This song was recorded specifically for the film A Humble Station? which was made by Simon Zonenblick and myself. It is sung by Amy-Rose Atkinson.

It arose from an earlier project. In 2014 a suggestion was made to organise an arts event in Sowerby Bridge to celebrate the fact that the town has the deepest canal lock in the country, a fact many local people were unaware of. I wrote a song for the event called The Ballad of Deep Lock. The event never happened and I never recorded the song, but soon after starting work on the film I realised that the music would be perfect for the closing scene of the film, with different words. So I wrote a completely new set of lyrics. I will record The Ballad of Deep Lock in its original form one day.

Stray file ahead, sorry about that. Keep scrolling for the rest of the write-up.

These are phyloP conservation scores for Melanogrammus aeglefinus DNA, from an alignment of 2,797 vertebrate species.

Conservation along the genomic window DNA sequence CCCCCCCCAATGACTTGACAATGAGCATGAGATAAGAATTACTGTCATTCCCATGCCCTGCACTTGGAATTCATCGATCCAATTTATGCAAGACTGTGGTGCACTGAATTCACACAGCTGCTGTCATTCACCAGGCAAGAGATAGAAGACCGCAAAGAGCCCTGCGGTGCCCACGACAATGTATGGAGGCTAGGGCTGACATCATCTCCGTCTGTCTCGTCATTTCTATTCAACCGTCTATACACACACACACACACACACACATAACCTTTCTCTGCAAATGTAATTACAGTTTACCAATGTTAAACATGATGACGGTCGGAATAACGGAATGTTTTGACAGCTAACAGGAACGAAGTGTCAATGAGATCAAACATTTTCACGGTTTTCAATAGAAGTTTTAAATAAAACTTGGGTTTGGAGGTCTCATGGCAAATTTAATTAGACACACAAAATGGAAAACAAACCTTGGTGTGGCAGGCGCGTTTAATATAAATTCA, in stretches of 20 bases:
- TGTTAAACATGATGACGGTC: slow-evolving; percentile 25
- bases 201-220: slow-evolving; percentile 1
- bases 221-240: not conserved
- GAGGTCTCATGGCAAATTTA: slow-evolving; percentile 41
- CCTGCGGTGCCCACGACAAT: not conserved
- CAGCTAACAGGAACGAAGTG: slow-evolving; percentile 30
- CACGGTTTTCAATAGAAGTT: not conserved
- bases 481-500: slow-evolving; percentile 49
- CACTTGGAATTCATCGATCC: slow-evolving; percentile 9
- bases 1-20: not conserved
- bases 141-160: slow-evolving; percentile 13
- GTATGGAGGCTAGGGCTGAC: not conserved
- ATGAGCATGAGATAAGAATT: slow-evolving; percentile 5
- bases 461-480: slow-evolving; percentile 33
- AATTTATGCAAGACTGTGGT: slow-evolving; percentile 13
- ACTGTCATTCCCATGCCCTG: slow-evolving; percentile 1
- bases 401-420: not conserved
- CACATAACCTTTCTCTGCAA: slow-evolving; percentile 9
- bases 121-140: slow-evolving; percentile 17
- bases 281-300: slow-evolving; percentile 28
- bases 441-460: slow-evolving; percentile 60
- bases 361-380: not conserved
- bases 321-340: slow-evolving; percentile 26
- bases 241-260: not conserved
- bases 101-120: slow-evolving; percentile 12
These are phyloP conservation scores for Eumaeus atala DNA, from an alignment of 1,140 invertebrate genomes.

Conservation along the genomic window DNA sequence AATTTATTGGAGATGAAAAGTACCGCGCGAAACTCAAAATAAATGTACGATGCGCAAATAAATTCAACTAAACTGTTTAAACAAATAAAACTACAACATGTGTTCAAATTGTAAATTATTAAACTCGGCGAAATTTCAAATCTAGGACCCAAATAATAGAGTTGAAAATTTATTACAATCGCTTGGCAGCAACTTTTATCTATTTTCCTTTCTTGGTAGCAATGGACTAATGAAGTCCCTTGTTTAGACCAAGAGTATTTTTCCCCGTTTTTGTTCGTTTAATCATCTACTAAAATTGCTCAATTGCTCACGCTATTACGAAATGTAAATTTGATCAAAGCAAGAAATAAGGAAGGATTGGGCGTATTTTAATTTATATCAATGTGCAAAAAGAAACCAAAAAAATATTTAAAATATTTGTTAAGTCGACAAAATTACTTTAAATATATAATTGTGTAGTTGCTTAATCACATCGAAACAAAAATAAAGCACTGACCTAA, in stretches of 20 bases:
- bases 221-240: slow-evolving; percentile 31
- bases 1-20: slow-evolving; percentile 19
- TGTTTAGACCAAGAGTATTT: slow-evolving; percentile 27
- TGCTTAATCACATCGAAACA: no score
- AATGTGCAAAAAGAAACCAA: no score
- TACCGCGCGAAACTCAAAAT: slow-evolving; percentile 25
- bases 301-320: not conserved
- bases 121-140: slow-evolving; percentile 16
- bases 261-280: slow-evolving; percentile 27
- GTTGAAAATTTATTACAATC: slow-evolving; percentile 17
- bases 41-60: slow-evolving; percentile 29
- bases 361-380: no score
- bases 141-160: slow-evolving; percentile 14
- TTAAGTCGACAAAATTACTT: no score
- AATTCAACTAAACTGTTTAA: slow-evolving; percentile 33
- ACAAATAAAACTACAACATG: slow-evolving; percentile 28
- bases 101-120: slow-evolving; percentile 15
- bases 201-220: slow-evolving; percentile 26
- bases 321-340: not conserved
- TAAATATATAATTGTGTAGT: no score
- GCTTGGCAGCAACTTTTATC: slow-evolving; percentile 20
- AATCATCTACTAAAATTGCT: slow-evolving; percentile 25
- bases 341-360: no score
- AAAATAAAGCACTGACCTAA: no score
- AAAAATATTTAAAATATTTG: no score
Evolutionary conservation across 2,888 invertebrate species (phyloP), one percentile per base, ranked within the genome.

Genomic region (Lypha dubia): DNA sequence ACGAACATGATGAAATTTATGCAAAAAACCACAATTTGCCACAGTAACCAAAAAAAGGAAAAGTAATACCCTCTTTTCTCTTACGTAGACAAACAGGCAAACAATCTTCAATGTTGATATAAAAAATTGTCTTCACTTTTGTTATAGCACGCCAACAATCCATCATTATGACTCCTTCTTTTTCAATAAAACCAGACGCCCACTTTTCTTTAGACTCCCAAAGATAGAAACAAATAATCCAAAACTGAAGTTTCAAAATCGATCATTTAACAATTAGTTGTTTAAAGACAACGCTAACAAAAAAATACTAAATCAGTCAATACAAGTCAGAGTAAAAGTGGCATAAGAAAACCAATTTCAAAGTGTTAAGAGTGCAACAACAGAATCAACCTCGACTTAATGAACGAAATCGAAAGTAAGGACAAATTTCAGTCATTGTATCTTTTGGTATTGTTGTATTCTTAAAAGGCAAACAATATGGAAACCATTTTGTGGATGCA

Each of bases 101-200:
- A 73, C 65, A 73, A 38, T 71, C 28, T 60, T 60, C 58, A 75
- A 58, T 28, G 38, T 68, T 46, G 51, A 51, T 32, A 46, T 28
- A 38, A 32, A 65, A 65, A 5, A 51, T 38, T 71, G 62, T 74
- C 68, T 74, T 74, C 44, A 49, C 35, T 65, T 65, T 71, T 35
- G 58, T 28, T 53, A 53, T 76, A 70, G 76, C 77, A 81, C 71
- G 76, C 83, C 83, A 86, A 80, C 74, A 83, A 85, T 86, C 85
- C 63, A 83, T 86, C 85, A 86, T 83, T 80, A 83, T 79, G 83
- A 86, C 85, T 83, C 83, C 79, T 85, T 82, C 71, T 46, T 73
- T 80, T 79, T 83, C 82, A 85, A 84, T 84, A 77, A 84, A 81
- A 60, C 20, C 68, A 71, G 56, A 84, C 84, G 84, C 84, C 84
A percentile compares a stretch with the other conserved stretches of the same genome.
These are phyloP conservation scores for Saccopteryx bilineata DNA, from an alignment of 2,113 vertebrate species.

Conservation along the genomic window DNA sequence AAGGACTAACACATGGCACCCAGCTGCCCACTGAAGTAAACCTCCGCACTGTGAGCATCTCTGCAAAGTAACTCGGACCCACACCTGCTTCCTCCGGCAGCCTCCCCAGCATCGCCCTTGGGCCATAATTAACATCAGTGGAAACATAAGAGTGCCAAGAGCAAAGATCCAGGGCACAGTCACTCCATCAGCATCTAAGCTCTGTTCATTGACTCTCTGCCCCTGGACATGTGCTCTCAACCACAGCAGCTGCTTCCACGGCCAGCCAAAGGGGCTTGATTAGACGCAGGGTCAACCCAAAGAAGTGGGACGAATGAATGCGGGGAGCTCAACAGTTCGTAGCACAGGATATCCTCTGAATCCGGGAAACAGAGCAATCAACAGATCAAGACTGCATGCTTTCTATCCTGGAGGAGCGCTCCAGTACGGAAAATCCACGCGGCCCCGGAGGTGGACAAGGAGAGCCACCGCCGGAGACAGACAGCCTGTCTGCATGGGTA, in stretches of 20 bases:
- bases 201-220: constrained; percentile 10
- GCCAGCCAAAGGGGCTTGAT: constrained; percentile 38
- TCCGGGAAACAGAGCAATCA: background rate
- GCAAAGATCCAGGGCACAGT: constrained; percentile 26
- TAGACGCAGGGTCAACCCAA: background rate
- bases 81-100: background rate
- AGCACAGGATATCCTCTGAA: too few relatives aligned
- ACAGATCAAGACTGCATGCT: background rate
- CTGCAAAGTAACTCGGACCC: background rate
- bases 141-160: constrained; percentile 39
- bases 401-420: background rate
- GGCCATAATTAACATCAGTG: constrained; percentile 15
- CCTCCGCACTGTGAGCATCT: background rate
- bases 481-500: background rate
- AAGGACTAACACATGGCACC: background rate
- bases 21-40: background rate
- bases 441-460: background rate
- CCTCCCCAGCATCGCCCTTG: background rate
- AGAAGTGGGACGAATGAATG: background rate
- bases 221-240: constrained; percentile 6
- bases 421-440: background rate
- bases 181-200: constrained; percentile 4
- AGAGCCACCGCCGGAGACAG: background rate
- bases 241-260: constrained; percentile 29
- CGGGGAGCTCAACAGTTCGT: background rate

The music in this song is full of symbolism. The distant church bell in the introduction refers to the Bell Chapel where Patrick Brontė was the preacher at the time Branwell and his famous sisters were born, now in ruins. The song is based on a repeating sequence of five bars whose chords represent in turn foundation, anticipation, disconsolation, hibernation and affirmation. The number five suggests a person who thought out of the box. The lyrics are about the legacy of Branwell and his time. On the fifth verse the focus switches from the industrial to the artistic legacy and there is a subtle change in the chords of the third bar in the sequence (disconsolation) to suggest a more positive legacy. The three electronic flutes in the instrumental section represent Branwell's three sisters, and the final high flute note before the bare chords die away suggests their cry of anguish at his death.



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